All I can say is that it seemed like a good idea at the time. When it came time to put in bids for the Durham County Council winter guided walks programme, I was studying the 1:25k North Pennines map and my wandering digit lighted on Burble Well and it occurred to me that it would be a jolly jape to take a guided walk there. My first reccy of the place was ages and ages ago and there was a blog post all about it. The place is on the soggy side of damp, and quite difficult to find at first, so I redesigned the route completely so as to come at it from a direction where there was a handy handrail, spookily named “Burble beck”. Burble beck has a right of way running next to it and on the ground there’s a bit of a path.
The pre-walk reccy discovered several new features. these were:
1) The stiles on the right of way between Pitcher House and Friar House are in a shaky condition. this wouldn’t be good for a group of any size and somebody could end up with half a tonne of stone wall on them.
2) The right of way at Mere beck House has been diverted, the stile is deep in nettles and is falling down and the diverted footpath is blocked with barbed wire AND the waymarks are either pointing the wrong way, are absent or are just blank discs. I have reported this to the rights of way peeps. A short diversion was taken on the day.
3) The six inches of rain which fell in two days last week has submerged great chunks of the path East of Race Yate and the invisible paths over Fairy Head are rough and wet up to the knees in places, but the Pennine Way by Goldsborough was reasonably dry. A wide boggy bit on Currack Rigg was just passable at the cost of one wet sock.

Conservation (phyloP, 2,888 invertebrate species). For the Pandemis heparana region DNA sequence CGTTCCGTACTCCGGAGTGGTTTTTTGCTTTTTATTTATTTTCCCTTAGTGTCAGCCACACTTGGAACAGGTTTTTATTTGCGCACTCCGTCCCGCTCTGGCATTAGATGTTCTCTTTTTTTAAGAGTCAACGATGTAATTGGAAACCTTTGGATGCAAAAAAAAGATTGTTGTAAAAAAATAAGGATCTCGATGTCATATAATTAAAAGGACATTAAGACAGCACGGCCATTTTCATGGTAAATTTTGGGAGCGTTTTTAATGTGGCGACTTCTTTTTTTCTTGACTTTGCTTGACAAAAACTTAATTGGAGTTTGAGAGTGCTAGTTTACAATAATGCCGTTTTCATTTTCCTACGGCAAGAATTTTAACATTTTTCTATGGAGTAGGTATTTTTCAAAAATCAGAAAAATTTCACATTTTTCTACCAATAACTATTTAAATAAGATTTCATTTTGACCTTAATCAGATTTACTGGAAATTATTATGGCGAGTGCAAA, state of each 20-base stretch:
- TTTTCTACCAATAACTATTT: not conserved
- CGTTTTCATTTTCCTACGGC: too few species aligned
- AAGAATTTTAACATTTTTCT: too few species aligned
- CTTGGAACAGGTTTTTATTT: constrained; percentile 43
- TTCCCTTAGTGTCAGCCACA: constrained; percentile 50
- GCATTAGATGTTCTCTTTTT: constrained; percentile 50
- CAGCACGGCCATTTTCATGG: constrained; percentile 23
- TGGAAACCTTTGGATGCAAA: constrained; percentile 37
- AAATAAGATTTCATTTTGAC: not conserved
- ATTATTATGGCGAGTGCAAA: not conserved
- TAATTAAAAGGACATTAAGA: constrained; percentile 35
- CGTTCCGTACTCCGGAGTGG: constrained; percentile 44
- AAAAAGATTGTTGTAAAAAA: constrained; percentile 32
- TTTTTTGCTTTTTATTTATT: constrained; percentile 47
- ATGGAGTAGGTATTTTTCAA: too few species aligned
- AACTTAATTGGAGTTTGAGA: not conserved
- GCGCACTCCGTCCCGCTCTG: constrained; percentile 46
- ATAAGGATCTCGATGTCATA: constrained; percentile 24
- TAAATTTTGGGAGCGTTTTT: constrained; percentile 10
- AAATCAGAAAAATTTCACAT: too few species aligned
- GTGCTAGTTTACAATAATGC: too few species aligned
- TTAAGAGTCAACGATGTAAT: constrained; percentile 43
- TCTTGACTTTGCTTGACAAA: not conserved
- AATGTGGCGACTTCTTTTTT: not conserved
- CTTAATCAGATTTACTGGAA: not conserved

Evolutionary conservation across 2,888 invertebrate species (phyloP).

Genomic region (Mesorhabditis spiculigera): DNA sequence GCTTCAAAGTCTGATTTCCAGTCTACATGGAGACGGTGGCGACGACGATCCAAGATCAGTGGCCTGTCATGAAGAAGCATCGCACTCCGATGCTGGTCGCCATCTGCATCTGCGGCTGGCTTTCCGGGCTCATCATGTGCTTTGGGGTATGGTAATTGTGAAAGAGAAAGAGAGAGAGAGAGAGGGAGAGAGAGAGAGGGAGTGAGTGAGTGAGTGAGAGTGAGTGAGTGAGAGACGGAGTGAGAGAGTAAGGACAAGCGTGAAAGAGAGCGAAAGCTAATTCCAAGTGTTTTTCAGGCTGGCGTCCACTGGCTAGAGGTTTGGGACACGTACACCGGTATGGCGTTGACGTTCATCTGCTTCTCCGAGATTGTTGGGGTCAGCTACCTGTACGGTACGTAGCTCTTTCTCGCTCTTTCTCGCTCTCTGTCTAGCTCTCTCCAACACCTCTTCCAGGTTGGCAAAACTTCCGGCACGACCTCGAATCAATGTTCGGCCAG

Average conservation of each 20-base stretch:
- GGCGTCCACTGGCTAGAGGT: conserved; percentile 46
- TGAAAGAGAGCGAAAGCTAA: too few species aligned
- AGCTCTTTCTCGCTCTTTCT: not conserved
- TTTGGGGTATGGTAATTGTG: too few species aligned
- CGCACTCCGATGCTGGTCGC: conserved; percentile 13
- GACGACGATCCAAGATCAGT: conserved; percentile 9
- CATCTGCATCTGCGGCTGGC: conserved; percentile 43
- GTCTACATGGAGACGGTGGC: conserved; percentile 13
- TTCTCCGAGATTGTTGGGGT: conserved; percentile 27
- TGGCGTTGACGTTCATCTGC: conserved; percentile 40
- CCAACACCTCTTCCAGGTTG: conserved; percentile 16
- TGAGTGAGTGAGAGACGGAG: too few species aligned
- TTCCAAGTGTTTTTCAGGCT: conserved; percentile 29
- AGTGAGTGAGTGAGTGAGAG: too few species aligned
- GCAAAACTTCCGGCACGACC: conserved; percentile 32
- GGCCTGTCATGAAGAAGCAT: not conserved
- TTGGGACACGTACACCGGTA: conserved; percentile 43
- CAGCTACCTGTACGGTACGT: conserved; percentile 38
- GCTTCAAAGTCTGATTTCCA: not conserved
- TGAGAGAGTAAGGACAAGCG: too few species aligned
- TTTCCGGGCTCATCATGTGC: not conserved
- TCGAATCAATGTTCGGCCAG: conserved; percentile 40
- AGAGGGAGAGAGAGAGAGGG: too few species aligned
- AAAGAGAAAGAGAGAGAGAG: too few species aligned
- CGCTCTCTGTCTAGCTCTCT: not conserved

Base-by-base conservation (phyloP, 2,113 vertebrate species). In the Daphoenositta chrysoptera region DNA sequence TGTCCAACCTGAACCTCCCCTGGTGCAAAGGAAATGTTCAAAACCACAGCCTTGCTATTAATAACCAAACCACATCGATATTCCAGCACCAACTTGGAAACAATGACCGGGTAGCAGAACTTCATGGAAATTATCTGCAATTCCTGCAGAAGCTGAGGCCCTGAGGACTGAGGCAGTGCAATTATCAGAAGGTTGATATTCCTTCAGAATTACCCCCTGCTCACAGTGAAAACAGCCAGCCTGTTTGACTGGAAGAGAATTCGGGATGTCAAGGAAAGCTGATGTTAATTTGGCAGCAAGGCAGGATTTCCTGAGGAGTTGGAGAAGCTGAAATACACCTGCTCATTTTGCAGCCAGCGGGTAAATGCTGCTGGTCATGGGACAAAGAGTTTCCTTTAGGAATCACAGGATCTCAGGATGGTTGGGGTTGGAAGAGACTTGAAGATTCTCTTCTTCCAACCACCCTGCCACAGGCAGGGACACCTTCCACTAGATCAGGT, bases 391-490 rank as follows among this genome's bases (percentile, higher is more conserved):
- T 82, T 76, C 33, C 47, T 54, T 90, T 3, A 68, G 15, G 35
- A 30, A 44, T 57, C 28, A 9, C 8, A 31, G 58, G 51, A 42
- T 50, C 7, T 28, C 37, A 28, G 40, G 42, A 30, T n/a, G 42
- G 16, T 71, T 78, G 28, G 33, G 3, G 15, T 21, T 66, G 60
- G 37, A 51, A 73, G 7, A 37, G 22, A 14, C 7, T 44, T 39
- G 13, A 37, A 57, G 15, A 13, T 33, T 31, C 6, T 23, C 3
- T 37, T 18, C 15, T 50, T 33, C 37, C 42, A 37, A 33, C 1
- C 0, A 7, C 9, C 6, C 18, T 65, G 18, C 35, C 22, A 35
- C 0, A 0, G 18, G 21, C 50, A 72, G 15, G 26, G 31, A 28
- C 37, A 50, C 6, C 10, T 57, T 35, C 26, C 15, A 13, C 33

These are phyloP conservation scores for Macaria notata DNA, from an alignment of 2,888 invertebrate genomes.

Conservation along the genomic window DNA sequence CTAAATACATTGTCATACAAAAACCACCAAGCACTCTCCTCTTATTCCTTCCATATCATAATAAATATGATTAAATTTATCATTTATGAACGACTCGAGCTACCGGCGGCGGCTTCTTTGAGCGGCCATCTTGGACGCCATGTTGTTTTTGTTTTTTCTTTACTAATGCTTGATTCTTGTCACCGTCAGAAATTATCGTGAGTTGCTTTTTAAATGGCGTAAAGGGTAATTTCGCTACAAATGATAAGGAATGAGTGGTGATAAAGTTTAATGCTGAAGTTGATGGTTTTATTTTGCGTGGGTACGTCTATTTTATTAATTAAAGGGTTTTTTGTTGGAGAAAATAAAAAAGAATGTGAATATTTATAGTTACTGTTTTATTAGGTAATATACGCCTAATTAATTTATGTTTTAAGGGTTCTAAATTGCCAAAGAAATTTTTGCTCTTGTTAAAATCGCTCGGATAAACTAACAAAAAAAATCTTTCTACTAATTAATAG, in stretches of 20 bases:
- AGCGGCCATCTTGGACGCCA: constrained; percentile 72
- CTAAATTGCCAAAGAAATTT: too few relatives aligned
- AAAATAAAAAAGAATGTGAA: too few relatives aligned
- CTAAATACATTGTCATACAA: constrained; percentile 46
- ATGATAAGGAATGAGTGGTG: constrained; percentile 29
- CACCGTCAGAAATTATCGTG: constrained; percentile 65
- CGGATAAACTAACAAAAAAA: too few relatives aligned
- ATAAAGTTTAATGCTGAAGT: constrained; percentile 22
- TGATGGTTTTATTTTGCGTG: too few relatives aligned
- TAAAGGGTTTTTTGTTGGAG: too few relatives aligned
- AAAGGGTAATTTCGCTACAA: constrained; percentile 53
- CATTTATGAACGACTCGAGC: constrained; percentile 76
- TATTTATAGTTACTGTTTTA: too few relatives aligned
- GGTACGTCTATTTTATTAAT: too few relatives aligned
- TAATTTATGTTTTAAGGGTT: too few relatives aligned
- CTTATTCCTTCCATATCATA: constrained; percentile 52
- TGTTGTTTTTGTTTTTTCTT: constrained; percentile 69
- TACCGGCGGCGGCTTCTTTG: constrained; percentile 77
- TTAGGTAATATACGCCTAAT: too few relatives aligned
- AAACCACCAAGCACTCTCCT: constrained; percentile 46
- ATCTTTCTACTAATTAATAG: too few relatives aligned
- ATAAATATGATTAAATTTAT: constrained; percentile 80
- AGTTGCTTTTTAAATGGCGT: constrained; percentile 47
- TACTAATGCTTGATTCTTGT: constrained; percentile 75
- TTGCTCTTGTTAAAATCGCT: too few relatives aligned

4) A Polish lass abseiling off Goldsborough was braver than her English companion.
5) There are lots of cattle on the route – none of whom are specially dangerous. Two suckers with new calves are, perhaps, the riskiest.
When it came to doing the walk, as well as the two compulsory Davids and an Eric, sixteen people and a small dog turned up and we set off over pastures that were even soggier than when I did the reccy, and which were to be yet soggier by the end of the day.
I had chopped huge great chunks off the route in an attempt to keep our party’s socks dry. This was to prove a hopeless cause which was badly lost in the now knee-deep ditch on Currack Rigg.
We found the Burble Well easily. I could tell that the group were impressed by the way they asked incredulously if this was “it” and also by the dark mutterings concerning how to test the depth of a well by the insertion of a walk leader as we poked the oily slick on the surface of the orange water with a walking pole to make sure that it was something ferrous and not the contents of a tractor’s sump. As the North Atlantic began to unload yet another fierce and refreshing shower, I detected the first rumblings of rebellion. We returned to the cars the quick way, getting even wetter in the process.
The reccy was miles and miles and miles and involved much retracing and, indeed, splodging through cold, black, smelly water. The walk was advertised as eleven miles, but we managed about nine and a half. This walk would be better in a drought, perhaps when the skylarks are singing high in a blue and cloudless June sky. If you tried it when the bogs were frozen, you’d never get up the road to the start.
The map represents the route as it should be and not the Noah’s Ark Option.
Note that the “danger area” is an active army firing range and, despite the existence of rights of way, should not be entered when the red flags or bullets are flying.